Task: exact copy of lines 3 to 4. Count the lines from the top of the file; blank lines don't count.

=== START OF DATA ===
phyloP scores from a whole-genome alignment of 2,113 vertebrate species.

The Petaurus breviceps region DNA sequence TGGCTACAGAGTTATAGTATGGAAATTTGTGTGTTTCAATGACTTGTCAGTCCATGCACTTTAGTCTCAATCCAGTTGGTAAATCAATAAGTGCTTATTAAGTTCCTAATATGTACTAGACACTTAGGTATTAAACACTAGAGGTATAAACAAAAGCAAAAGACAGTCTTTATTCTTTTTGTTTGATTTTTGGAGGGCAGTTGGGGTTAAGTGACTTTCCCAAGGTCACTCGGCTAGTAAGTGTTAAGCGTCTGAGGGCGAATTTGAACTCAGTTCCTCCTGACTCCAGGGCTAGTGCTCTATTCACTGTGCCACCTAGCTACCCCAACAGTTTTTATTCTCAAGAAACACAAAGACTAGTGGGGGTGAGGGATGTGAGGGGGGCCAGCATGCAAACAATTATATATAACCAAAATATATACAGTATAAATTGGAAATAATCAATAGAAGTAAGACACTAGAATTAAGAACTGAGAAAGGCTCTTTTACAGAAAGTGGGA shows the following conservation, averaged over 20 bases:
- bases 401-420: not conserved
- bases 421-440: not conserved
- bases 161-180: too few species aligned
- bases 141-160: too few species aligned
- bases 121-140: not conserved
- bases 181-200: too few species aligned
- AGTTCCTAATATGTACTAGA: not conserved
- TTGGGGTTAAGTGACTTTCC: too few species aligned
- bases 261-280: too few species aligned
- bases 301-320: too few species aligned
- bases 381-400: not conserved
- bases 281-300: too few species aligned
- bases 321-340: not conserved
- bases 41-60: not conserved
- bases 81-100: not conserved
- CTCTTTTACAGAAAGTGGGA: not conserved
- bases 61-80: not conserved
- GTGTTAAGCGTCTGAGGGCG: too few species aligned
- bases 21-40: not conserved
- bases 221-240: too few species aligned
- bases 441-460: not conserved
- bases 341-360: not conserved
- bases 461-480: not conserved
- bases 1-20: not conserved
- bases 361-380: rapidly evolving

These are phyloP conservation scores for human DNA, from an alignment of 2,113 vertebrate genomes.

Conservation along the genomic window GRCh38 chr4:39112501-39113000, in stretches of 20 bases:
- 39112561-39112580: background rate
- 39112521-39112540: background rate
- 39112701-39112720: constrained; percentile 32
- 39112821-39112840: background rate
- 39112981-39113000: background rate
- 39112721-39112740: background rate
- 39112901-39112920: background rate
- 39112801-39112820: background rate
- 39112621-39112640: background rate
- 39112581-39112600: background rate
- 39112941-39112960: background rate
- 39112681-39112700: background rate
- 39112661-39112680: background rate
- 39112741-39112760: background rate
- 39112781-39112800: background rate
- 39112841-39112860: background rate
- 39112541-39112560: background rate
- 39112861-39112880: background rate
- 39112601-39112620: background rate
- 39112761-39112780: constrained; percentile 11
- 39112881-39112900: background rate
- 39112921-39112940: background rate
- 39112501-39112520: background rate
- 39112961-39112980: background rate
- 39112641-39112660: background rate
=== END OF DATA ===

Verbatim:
- bases 401-420: not conserved
- bases 421-440: not conserved